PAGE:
Spencer Wells gave a brief description of I1 in the book Deep Ancestry: Inside The Genographic Project.


  1. Tatiana M. Karafet et al., New binary polymorphisms reshape and increase resolution of the human Y chromosomal haplogroup tree, Genome Research, (2008)
  2. Clade I Information from 2008 Research Paper (Karafet et al.)
  3. Annals of Human Genetics. Volume 72 Issue 3 Page 337-348, May 2008
  4. Map of LGM Haplogroup Refuges
  5. Maps of Haplogroup I Subclades
  6. Atlas of the Human Journey
  7. RootsWeb: Discussion on Y-DNA-HAPLOGROUP-I Mailing List
  8. New Phylogenetic Relationships for Y-chromosome Haplogroup I: Reappraising its Phylogeography and Prehistory
  9. Nordtvedt Overview of New Phylogenetic Relationships for Y-chromosome Haplogroup I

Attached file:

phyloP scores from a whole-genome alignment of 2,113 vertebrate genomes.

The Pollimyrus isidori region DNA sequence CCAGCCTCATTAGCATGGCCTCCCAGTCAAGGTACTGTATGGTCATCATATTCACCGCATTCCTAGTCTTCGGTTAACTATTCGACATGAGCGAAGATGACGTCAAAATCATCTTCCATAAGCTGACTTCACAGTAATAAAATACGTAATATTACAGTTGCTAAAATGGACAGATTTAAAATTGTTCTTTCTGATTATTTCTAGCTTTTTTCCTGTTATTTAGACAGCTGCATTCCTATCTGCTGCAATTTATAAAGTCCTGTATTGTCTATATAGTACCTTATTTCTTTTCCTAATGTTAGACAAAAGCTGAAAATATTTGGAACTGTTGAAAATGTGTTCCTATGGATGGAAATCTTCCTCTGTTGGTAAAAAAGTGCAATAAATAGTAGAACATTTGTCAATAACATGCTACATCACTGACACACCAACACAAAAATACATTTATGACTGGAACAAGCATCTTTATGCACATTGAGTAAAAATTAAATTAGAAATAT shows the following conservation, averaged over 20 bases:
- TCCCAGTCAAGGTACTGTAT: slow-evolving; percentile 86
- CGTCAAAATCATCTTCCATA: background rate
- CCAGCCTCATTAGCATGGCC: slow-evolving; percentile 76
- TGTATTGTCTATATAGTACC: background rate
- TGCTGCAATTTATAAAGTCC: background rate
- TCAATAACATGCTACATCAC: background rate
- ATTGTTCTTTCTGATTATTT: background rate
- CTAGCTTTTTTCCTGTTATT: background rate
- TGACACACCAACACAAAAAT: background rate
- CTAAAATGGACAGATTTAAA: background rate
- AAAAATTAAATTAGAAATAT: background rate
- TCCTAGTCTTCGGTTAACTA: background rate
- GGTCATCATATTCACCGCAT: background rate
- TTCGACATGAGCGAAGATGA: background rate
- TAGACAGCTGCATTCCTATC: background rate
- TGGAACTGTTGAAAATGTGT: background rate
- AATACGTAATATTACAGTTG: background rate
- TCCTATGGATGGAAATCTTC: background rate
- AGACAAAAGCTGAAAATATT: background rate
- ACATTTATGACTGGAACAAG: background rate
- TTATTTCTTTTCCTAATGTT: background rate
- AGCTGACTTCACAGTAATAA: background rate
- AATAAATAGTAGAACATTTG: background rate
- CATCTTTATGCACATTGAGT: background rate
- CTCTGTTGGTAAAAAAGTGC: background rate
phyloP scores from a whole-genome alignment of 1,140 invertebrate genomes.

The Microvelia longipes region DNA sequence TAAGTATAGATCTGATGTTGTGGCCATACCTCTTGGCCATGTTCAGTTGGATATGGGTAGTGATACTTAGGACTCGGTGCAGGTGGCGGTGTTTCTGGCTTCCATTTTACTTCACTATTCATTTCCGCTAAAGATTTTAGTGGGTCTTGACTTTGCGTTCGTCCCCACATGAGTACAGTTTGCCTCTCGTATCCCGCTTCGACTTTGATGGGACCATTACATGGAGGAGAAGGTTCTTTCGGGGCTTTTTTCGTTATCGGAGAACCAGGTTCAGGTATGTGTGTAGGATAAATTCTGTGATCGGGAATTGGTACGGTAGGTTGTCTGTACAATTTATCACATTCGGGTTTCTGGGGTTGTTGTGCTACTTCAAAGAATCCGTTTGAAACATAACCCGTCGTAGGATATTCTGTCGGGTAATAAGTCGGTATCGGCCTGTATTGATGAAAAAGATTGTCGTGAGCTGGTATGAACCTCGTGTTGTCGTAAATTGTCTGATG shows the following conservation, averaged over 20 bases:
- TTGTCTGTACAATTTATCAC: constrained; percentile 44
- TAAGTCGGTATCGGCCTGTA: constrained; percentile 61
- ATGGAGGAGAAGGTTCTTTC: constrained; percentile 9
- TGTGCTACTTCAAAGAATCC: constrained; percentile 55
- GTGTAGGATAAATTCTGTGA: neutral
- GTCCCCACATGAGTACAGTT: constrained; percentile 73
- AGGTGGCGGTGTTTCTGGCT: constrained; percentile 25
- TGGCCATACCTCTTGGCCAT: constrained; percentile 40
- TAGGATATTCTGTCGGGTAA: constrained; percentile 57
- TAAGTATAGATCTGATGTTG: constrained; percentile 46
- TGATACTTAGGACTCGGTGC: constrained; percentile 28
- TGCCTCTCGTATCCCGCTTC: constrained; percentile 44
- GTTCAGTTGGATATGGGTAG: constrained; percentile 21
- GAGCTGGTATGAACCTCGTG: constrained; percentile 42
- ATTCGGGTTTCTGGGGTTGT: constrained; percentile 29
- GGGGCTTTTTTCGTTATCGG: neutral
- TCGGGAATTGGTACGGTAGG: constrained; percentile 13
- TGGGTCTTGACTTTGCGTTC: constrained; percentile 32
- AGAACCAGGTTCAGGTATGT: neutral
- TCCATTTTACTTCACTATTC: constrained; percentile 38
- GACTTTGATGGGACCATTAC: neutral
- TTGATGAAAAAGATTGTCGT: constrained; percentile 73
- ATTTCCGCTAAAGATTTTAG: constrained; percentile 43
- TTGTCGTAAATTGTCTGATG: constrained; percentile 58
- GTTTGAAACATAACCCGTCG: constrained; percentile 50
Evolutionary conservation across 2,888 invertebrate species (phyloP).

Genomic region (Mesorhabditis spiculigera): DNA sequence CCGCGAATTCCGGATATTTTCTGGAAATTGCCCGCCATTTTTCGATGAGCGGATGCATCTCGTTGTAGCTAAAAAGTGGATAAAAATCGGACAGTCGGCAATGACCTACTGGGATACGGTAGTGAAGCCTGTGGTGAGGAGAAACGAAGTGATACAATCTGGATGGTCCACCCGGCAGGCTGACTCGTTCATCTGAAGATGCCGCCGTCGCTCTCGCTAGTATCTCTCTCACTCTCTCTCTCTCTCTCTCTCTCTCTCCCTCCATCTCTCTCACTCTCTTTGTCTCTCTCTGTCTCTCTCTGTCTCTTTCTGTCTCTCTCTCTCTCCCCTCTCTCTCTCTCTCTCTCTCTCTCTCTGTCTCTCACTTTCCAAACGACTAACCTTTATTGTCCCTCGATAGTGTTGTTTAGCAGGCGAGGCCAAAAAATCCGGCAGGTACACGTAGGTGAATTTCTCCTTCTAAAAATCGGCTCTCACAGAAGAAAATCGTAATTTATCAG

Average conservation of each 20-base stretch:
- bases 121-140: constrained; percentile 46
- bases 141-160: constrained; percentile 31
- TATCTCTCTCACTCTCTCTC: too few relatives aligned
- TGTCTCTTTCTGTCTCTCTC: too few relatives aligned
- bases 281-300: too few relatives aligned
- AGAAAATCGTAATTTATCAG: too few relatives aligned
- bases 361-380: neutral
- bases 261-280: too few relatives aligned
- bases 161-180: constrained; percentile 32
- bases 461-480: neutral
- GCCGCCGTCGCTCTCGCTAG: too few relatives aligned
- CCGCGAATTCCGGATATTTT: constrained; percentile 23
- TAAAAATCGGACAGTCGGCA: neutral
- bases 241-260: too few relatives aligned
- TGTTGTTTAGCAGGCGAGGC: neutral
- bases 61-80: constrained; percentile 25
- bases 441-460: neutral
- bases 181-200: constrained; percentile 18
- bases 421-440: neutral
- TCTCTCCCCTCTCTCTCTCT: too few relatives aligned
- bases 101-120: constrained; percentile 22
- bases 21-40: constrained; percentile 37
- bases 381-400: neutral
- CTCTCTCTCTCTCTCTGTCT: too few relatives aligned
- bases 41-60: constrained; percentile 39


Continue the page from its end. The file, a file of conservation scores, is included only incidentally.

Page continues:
10. Y-Haplogroup Predictor
  11. Allele Frequency Among I1a Samples
  12. Signature Markers
  13. Excavating Y-chromosome haplotype strata in Anatolia
  14. Reconstruction of Patrilineages and Matrilineages of Samaritans and Other Israeli Populations From Y-Chromosome and Mitochondrial DNA Sequence Variation
  15. Y-DNA Haplogroup I and its Subclades - 2008
  16. Ecclesiastical History of England
  17. Britain BC: Life in Britain and Ireland before the Romans by Francis Pryor, p. 122. Harper Perennial. ISBN 0-00-712693-X.
  18. Anglo-Saxon Origins: The Reality of the Myth by Malcolm Todd. Retrieved 1 October 2006.
  19. Y chromosome Evidence for Anglo-Saxon Mass Migration" (2002) Michael E. Weale, Deborah A. Weiss, Rolf F. Jager, Neil Bradman and Mark G. Thomas. Molecular Biology and Evolution 19:1008-1021
  20. " English and Welsh are races apart" BBC News. June 2002